I do plan to return to Kenya in the fall although, I’m currently praying about different ministry opportunities. I know that God has a plan, so I’m trusting Him to show that to me in His perfect timing. In the meantime, I’m spending a couple days in Mombassa processing everything and enjoying some time on the beach. Then I’ll be packing and on a plane before I know what happened.

So many things have happened this year that it would be impossible to fit it all into one blog. I made a short video (which I will post below) of some of my favorite picture just to capture some of the memories from my time here at the children’s home. As this door closes I’m lingering a bit in the shadow almost ready to take the next step, but already missing what I’m leaving behind.

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Some Day I’ll Go Back

I remember where I was sitting when I heard the news. He’d been killed—the little boy I used to play hide and seek with. Him, his mother, brother, aunt, and cousins. They had been our neighbors when my family lived in Congo the family of my dad’s very good friend Bura.

Bura had moved his family and his brother’s family into town where he thought they would be safe. He had stayed with the house sleeping in the shamba (garden) at night incase of house to house attacks. The house to house killings happened again, but this time in town not in the village. All but one of his sons was killed.

I’d been reading a Redwall book, a fun little series about mice and various other animals who lived in an abbey. With each book some greedy rat pirate or fox king would attack the abbey and an unlikely hero would rise up and save the peaceful inhabitants from the evil that threatened them. Well written books but at times violent. I couldn’t finish the book after hearing the news. I picked it up several times, stared at the same page for awhile, and then eventually returned it half read to the library. I was in jr. high and learning quickly that the world can be an ugly, uncertain place to live.

Awhile ago a friend of mine recommended that I read the book Stringer. A journalist’s story of living in war torn Congo. I’m at the part of the book where the journalist is arriving in Bunia not far from where I grew up.

Bunia—the first place I remember lying awake at night unable to fall asleep because an occasional truck would rumble down the road. To me, a girl who had been living in a rural mountain village, it felt like a big city. It was the first time I remember sleeping under a mosquito net, and it was where my brothers and sisters and I read Calvin and Hobbes comic books for the first time.

Now I think about Congo, and while I long to visit the places where I grew up, I know they wouldn’t be the same. It’s still a war torn country corrupt and broken. A country full of natural resources but constantly under bad leadership. It’s a forgotten country. The holocaust of my generation ignored except for the occasional news story. But, when I read about names of towns and statistics of rape and death I don’t just see numbers and maps. I see people I knew and loved. I see places full of memories.

Some day, God willing, I will go back. I haven’t forgotten. I haven’t given up hope of again seeing the place I once called home. Congo is always on my heart. It’s pains affect me. Its stories have changed me. I haven’t forgotten. I can’t never forget.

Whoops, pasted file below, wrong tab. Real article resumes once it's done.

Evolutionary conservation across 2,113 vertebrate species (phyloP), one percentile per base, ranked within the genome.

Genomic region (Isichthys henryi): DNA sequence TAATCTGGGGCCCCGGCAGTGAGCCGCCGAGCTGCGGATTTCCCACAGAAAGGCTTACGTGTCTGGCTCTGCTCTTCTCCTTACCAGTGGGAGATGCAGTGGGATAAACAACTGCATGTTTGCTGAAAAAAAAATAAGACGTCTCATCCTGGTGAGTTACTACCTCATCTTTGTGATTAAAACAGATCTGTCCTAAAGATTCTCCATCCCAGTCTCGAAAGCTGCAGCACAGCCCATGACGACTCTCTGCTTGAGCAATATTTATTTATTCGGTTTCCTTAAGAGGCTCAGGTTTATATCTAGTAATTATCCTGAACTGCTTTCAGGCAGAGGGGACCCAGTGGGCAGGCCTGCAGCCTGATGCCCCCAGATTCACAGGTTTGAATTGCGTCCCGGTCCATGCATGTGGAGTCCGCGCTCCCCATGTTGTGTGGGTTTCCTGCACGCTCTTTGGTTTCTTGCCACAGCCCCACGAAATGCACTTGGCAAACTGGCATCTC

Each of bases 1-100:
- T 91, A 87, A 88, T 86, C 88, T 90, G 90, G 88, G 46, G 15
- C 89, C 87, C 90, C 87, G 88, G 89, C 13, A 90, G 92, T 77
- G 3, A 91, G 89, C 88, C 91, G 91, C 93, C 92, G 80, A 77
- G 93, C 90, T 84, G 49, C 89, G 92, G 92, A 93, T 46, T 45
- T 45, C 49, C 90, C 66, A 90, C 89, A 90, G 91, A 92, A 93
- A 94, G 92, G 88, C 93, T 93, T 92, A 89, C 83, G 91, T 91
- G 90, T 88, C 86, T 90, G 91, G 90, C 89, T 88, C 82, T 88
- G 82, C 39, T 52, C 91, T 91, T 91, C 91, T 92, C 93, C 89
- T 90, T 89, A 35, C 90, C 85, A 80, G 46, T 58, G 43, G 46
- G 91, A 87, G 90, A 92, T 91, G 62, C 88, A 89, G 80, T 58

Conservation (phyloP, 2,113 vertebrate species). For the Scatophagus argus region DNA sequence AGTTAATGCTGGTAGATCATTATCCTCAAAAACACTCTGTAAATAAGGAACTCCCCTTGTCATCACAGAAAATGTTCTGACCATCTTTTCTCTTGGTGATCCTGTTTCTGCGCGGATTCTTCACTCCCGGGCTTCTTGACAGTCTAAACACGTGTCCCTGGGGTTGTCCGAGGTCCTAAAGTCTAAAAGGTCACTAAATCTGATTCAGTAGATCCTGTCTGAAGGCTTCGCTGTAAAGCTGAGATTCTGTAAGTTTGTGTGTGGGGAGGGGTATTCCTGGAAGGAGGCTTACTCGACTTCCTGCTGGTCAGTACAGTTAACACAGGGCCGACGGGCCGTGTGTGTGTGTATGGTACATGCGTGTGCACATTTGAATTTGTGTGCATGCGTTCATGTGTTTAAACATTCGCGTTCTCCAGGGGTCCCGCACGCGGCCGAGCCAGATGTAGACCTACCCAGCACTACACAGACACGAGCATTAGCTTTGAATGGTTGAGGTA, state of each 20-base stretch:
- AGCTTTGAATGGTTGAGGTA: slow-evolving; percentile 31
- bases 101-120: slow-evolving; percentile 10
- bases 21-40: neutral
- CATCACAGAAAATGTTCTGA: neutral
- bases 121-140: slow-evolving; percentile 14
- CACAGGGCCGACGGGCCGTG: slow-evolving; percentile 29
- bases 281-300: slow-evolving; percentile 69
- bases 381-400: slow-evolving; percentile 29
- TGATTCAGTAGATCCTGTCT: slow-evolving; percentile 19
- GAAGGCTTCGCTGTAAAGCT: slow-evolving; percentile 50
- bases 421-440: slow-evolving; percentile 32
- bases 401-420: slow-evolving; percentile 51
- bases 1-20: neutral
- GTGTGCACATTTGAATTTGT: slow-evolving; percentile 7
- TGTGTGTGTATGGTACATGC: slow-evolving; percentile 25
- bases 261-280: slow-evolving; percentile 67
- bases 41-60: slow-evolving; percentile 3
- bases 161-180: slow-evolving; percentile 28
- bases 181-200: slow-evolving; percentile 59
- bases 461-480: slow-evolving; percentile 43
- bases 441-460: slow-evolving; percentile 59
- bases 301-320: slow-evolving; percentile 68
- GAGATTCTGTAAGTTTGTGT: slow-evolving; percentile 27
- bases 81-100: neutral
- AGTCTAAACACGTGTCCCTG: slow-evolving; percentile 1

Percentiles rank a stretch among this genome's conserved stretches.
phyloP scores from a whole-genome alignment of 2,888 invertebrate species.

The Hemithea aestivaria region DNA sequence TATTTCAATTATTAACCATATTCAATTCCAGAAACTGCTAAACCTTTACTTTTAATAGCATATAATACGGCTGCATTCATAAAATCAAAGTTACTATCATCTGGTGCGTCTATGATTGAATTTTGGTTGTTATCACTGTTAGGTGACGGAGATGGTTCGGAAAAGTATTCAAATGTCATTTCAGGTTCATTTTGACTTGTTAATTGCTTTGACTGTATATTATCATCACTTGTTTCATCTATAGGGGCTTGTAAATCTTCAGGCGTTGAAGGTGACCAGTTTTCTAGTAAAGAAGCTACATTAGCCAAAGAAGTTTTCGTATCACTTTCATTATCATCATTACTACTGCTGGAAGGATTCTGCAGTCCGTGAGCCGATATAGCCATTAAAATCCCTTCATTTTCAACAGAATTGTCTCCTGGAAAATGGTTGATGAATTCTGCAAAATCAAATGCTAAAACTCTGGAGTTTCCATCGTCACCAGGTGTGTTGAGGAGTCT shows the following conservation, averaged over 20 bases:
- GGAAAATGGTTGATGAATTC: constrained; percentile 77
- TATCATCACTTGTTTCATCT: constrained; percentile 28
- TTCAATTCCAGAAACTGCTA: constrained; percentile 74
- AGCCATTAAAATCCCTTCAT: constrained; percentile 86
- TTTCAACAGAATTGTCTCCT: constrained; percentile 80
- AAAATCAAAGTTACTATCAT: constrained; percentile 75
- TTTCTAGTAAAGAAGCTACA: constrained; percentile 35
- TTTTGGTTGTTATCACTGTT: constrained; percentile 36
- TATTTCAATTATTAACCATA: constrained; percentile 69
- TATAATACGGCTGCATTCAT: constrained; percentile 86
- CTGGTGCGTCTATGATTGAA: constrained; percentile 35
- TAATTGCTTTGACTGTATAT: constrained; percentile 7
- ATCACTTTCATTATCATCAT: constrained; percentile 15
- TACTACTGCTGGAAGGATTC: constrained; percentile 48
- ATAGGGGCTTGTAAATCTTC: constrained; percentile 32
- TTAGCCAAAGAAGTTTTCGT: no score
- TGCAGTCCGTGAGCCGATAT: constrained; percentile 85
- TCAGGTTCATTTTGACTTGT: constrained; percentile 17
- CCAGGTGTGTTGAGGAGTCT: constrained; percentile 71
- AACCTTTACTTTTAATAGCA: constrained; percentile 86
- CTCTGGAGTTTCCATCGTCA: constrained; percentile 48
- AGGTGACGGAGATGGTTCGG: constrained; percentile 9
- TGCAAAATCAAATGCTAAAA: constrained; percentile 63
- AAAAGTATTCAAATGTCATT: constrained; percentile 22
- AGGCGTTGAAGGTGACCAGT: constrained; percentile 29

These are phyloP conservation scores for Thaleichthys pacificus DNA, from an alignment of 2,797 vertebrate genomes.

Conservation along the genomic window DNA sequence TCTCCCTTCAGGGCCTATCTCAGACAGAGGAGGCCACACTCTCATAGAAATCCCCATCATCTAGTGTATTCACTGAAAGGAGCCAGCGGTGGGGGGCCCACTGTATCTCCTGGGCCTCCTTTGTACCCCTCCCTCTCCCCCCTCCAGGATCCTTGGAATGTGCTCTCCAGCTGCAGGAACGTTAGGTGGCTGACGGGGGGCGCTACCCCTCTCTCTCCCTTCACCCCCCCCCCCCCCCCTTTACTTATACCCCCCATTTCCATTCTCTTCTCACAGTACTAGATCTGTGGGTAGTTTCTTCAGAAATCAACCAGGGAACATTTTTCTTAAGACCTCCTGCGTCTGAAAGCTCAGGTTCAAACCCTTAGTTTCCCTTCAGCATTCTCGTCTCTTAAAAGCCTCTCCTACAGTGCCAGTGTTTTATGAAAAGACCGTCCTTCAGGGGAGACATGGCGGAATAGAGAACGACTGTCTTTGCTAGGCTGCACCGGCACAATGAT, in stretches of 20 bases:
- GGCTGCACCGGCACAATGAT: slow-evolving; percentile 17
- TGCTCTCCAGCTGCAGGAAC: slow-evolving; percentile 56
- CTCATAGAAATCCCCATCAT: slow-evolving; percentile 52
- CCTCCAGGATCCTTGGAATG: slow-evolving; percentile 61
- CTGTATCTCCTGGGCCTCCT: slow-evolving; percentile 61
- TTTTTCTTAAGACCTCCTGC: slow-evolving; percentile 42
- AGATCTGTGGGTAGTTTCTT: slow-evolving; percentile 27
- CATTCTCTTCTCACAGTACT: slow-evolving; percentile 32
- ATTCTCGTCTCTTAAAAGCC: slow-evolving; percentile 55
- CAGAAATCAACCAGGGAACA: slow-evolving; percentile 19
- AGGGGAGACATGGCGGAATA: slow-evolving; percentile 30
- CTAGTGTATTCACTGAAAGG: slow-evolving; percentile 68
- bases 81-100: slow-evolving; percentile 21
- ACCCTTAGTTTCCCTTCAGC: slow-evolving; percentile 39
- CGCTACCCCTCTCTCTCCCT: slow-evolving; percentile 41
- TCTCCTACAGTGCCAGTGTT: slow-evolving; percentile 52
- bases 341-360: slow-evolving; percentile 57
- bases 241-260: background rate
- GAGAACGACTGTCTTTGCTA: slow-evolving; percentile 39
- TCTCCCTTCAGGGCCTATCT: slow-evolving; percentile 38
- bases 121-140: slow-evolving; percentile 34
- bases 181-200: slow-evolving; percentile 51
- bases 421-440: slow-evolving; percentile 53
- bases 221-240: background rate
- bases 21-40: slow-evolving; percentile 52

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Feeding my Soul

IMG_2564Laying in the sun—palm trees, a pristine pool, tropical flowers. It feels like a different country, almost a different world. The sun feels so rejuvenating and the cold that has refused to go away for the last three weeks has finally started to break up. There’s nothing like a break in the sun after months of working non-stop. Not that I mind. I love my life, the kids at the children’s home, the daily routines. But, with such an emotional job it’s healthy sometimes to get away; and Mombasa is the perfect place to recharge. The food is amazing (yay a break from ugali and beans). The weather is deliciously warm.

For the last three days I haven’t had anyone really need anything thing from me which feels so good after spending the majority of the last nine months constantly on call caring for 17 of the most wonderful kids in the world. Even though I love the kids I work with to death, it’s a physically and emotionally exhausting job. It’s nice to get away from all the pressure, expectations, and endless needs. I’m already feeling so refreshed after just three days, so I know I’ll be able to do a better job when I return.

Travel, new places, cultural, all feed my soul. There is something so incredible about getting to discover or rediscover a new place. Tuesday we spend the day exploring Mombasa’s Old Town. We bartered a price with a great guide who took us all over the city. We saw the spice market, hundred year old buildings, and even ducked our heads into the fish market where we saw everything from dried shark meat to live lobster.

I ate Swahili prawns for lunch fresh shrimp cooked in coconut sauce. It was heavenly. I’m glad I live in such a diverse world. Full of such beauty and flavor. Last night we sat out in the gazebo chatting with our neighbor and new friend from Germany. We talked about life, God, and the challenges and joys of working in ministry. I love those moments. I feel so alive, at peace, full of purpose, and happy in the presence of my creator. He has made such a beautiful world, and I love being able to enjoy different pieces of His work.